26 Aug - 1 Sep 2016 #823

Love & Friendship

While undeniably very funny and thoroughly entertaining, Love & Friendship — as with most of Stillman’s films — lacks warmth.
Sophia Pande

Literature classes have been devoted to the enduring popularity of Jane Austen’s sharply written, finely balanced novels that continue to spawn spoofs, pastiches (Pride and Prejudice and Zombies came out earlier this year and was previously reviewed in this column), and seemingly endless film adaptations.

With Love & Friendship though, the formula is a little different. The American director Whit Stillman’s biting adaptation of a little-known epistolary novel by Austen before she hit her peak is a daring foray into an arena where so many have excelled, most notably Ang Lee with his sublime 1995 adaptation of Sense and Sensibility, the screenplay for which was written by no less than Emma Thompson, who also stars as the sensible Eleanor alongside Kate Winslet’s free-spirited Marianne.

Love & Friendship is adapted from Lady Susan, a piece of Austen “juvenilia” — a literary term for works that are considered slightly immature but still crucial to the understanding of the writer’s development. That somewhat immature voice is marked in Love & Friendship by the extremely witty, overly verbose dialogue which lacks just that bit of levity and warmth that is so evident in Austen’s later novels.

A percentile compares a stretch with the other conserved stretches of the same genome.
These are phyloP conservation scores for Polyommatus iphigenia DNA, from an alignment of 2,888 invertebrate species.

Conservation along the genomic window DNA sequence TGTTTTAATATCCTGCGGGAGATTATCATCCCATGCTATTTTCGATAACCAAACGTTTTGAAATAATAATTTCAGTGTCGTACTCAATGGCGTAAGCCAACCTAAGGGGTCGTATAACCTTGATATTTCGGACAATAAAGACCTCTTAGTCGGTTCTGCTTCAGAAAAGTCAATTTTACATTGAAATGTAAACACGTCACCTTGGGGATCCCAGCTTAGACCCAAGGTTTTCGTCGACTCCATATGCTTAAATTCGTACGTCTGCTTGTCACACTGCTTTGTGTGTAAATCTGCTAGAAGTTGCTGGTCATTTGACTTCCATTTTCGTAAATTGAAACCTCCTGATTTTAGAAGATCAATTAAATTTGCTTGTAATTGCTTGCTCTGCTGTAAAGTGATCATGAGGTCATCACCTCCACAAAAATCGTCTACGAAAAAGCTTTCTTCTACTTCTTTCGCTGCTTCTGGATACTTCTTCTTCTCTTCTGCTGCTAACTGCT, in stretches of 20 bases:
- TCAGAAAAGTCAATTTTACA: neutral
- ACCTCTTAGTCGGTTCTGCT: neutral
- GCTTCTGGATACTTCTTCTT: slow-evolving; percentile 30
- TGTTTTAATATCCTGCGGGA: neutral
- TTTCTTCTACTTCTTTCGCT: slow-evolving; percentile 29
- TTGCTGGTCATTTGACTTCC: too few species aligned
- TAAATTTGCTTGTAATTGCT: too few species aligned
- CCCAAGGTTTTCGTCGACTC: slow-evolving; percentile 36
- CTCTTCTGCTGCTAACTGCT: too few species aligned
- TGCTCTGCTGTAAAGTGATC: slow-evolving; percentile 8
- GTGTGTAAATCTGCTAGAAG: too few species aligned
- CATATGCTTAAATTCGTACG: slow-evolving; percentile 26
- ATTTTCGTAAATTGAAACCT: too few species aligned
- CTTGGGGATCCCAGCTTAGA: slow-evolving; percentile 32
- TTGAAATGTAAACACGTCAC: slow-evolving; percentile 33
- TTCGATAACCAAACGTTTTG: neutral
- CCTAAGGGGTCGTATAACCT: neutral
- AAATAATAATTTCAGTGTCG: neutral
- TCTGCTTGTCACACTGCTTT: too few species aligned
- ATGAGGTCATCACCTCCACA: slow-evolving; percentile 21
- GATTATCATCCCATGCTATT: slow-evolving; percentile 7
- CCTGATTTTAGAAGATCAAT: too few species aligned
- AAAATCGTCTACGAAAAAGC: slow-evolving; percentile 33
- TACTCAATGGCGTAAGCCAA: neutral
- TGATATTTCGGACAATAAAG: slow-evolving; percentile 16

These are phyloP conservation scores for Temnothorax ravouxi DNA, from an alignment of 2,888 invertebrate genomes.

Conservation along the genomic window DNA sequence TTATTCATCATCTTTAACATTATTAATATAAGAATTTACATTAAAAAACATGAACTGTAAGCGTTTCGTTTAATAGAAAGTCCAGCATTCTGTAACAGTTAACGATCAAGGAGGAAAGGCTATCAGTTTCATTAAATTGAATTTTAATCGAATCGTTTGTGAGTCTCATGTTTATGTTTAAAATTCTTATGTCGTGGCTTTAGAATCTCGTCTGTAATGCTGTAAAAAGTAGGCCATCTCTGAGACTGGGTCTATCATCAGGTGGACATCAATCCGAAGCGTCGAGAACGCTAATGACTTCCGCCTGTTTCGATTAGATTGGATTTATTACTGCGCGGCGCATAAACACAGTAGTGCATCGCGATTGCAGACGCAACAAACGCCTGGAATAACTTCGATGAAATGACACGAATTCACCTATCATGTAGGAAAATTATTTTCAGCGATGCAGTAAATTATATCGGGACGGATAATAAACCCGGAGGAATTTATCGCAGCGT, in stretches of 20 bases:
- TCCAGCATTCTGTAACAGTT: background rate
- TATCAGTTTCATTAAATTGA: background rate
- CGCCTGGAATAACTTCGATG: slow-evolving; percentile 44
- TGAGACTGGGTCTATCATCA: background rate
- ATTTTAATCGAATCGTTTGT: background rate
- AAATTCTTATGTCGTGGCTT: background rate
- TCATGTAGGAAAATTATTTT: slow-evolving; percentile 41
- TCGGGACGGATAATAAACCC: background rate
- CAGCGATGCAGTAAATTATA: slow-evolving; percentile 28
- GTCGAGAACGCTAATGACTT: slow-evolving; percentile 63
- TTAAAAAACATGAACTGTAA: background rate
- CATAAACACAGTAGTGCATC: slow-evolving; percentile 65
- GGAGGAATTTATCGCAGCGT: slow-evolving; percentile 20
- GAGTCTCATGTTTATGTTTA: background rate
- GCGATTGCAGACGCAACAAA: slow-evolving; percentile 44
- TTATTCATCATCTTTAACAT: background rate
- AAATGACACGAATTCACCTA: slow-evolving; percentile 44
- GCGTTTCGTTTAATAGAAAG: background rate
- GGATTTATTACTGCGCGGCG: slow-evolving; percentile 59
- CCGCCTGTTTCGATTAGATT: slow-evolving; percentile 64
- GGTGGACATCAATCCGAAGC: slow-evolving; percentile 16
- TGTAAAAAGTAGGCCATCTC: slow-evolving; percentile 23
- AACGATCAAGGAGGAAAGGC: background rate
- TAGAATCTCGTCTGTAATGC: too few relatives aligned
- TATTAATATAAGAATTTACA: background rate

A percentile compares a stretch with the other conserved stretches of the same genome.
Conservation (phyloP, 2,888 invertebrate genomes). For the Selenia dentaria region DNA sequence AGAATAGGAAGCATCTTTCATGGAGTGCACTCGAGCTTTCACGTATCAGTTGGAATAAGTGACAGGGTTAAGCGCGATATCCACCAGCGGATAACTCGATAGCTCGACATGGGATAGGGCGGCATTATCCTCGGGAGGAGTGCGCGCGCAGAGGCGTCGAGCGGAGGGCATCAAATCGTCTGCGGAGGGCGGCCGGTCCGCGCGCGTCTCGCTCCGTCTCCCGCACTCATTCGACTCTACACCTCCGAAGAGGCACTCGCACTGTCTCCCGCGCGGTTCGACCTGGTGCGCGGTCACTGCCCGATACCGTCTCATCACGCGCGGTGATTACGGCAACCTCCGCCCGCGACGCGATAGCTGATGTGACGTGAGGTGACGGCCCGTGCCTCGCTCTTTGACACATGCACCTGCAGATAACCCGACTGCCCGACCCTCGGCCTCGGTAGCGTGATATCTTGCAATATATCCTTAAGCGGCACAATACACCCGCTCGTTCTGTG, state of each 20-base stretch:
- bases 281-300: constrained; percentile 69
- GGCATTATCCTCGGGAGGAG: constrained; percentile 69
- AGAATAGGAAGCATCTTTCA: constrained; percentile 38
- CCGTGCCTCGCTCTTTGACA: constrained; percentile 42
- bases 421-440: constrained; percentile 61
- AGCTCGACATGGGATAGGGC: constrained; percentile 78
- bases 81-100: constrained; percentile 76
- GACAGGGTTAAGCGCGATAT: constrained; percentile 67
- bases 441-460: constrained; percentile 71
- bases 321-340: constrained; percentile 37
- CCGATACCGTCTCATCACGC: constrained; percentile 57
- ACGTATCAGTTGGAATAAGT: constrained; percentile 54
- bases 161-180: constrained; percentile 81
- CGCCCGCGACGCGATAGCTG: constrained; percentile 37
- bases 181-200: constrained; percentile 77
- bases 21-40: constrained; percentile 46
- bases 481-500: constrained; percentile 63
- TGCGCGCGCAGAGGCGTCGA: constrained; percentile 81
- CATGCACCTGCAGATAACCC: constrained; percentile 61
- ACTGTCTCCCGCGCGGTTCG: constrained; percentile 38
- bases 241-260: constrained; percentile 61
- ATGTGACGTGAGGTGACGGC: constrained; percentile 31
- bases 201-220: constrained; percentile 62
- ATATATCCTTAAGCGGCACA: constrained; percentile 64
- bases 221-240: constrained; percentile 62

The film is a delight to watch though, made as it is with much dexterity and excellent casting. Kate Beckinsale steals the show as the clever, manipulative Lady Susan Vernon who, being recently widowed, is on a mission to find herself, and her innocent daughter Frederica (Morfydd Clark), suitable, extremely wealthy and, of course, aristocratic husbands.

The plot is essentially a caper, with Lady Susan unabashedly winding every eligible man around her finger while she blithely confesses her schemes, without an iota of remorse, to her loyal but slightly bland American friend Alicia Johnson (Chloë Sevigny), who has been forbidden by her very square husband Mr. Johnson (the delightful Stephen Fry) from associating with her scandalous pal.

In modern terms, Lady Susan would be deemed a shameless, compulsive liar, or even a sociopath. But in the days when women had to marry to keep themselves from falling into abject poverty, the social context of this woman’s outrageous antics perhaps calls for a measure of understanding of the limitations imposed on women at the time.

Still, while undeniably very funny and thoroughly entertaining, Love & Friendship — as with most of Stillman’s films — lacks warmth. There is no Elizabeth Bennet or even the proud Emma here to bring real gravity to this light, frivolous film that does not hesitate to poke fun at every single one of its characters, barring the lovely Frederica who, thankfully, is the (only) moral anchor in the otherwise insufferably snobby, socially conscious world of this film — a world that Austen succeeded in both rebuking and celebrating with her luminous prose.

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